It’s a dream for many entrepreneurs. You launch a company that catches the attention of a major industry player, and then you get acquired. But just as the odds of your being discovered in a coffee shop in LA by a big film producer and turned into a star are pretty slim, the number of companies to experience this windfall is limited. That, however, doesn’t stop the flood of eager entrepreneurs who scramble for the attention of consumers … and Sand Hill Road.
In times like today, when you can’t swing a dead cat without thumping a start-up jockey in the head, there are hundreds or even thousands of companies trying to come to market. Few of them will survive.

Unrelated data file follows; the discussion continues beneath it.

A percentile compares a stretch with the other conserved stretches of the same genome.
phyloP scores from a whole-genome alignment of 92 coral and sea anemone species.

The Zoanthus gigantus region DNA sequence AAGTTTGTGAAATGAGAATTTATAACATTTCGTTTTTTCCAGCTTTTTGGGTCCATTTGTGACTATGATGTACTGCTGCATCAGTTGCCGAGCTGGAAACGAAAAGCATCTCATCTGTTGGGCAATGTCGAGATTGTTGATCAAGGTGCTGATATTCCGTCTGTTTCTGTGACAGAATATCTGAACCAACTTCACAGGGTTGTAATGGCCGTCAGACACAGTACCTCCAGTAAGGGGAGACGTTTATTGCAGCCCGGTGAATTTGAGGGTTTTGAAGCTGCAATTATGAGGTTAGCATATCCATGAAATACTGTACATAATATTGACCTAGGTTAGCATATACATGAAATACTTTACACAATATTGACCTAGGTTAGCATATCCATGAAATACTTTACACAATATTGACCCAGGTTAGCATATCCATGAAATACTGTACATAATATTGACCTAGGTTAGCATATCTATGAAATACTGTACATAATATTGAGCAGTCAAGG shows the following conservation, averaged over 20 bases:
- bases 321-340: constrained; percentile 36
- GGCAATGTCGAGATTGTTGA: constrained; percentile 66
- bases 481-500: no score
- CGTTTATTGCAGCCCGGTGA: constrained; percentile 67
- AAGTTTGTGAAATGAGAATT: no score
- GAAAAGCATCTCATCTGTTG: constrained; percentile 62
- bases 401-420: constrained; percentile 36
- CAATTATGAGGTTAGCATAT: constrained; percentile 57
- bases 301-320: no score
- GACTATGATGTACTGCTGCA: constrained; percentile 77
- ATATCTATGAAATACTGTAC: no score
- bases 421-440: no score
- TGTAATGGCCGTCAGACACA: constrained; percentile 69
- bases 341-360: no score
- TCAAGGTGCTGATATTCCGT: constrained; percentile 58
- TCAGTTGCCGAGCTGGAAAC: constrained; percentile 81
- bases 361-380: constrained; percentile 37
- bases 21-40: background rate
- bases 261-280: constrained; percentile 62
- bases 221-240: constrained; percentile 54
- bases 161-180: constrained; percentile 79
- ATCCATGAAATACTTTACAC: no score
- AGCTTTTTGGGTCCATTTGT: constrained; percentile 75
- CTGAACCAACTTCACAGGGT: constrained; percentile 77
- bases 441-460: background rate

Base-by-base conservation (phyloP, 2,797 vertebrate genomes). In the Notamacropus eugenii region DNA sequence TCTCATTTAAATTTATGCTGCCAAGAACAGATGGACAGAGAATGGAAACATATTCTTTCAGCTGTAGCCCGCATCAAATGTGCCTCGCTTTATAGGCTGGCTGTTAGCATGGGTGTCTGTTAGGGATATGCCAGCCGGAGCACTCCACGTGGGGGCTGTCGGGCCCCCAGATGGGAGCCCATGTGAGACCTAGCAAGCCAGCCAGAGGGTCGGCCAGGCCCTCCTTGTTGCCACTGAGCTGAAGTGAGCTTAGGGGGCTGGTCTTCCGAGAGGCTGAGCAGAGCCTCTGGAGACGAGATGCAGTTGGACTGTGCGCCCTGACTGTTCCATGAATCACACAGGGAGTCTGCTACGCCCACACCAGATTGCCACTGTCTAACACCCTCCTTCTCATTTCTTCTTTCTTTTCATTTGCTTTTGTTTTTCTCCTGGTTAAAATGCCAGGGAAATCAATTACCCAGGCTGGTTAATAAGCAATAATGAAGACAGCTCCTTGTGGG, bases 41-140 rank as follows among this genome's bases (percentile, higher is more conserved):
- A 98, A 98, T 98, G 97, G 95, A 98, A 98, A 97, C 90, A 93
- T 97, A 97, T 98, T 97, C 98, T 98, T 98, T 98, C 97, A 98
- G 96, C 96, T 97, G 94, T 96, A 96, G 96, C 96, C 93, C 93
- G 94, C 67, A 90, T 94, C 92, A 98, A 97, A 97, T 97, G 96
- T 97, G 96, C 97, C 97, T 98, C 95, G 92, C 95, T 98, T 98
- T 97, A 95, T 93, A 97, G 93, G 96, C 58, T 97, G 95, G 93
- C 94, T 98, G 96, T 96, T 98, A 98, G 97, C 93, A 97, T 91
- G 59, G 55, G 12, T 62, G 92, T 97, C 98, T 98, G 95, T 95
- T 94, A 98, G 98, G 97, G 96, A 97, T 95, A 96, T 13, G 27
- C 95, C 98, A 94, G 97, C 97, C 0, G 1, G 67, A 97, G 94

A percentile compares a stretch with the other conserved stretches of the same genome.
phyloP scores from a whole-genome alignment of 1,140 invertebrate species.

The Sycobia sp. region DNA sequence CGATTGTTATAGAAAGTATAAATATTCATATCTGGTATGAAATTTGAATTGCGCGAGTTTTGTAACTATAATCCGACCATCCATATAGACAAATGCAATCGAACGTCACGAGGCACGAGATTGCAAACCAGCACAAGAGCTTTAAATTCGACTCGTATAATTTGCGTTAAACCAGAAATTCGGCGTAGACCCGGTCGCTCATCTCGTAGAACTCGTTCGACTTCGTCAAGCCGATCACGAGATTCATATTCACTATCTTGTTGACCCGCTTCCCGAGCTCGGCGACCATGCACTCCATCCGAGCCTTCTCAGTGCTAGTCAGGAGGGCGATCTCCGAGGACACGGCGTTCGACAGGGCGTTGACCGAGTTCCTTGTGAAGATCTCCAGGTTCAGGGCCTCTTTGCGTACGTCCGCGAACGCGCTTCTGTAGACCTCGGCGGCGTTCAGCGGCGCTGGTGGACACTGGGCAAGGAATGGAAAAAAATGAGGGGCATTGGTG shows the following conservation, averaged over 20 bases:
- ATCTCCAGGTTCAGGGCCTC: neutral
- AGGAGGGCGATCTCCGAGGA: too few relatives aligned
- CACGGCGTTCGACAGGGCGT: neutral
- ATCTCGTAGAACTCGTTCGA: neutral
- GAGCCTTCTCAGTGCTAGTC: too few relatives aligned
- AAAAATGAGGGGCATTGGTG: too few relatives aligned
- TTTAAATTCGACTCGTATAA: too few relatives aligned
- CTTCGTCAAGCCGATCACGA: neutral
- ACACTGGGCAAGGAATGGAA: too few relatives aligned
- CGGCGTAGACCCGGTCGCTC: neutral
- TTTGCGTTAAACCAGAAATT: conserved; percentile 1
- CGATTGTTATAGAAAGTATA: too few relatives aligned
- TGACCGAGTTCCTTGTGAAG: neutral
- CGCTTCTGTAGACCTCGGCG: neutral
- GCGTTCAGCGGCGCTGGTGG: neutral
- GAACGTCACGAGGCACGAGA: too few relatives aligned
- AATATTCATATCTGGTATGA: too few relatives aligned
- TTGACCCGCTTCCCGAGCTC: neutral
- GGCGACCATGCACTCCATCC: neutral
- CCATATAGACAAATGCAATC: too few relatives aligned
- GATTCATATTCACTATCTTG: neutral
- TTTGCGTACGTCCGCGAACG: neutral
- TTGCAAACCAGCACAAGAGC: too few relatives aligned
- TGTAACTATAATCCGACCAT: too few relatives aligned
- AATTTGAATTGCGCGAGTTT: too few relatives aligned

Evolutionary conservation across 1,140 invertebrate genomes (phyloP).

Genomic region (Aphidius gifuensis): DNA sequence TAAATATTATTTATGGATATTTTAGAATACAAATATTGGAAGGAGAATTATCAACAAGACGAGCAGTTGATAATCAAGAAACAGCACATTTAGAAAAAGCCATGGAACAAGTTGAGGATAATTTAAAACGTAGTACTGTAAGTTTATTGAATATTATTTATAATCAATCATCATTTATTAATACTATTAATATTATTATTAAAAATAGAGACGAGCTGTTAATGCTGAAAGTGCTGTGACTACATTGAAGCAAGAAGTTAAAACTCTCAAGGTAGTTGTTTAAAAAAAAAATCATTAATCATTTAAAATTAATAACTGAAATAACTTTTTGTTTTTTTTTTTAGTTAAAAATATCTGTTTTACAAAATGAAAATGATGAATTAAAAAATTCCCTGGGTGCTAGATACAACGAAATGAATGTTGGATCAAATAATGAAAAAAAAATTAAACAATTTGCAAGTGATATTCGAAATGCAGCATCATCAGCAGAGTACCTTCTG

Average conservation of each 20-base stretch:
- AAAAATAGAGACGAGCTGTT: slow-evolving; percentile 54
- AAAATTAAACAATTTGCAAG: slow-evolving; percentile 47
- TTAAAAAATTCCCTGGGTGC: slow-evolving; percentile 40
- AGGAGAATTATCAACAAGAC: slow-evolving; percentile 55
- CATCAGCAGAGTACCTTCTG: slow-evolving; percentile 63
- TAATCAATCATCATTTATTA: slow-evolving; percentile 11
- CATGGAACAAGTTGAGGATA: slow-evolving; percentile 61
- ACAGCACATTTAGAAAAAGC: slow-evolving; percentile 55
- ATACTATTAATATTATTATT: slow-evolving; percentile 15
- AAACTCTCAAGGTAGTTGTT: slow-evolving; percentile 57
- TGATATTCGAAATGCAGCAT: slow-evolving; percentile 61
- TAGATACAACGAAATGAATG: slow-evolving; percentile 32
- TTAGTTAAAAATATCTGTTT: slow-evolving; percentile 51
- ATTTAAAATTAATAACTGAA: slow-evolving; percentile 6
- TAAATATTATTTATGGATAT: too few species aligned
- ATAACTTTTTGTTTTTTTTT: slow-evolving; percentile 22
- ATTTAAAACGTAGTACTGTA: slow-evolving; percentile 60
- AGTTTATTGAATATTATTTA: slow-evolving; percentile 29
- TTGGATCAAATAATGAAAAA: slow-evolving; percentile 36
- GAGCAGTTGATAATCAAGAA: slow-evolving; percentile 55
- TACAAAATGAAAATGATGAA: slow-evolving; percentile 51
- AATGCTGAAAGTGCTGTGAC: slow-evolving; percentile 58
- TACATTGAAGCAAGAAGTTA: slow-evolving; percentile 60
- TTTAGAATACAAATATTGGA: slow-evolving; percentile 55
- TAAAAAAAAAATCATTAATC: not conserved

Then there are those that do more than survive.
Companies like Flickr.
In the case of Flickr, the experience was pretty rapid fire. I first saw the company at PC Forum in 2003 and it was actually at that conference when they simultaneously announced that their technology would be joining the Yahoo! stable.
I remember meeting the founders, Catarina Fake and Stewart Butterfield, as we sat outside the conference session in the hot Arizona sunshine during one of the coffee breaks. They were based at the time in Vancouver, and even in those early days it was evident that they were going someplace.
Catarina’s is the name most people hear in conjunction with Flickr, and it’s not often that her co-founder Stewart Butterfield takes the spotlight. I had a chance to sit down with this unassuming fellow at the 2006 AlwaysOn Stanford Summit.
And here’s the interview.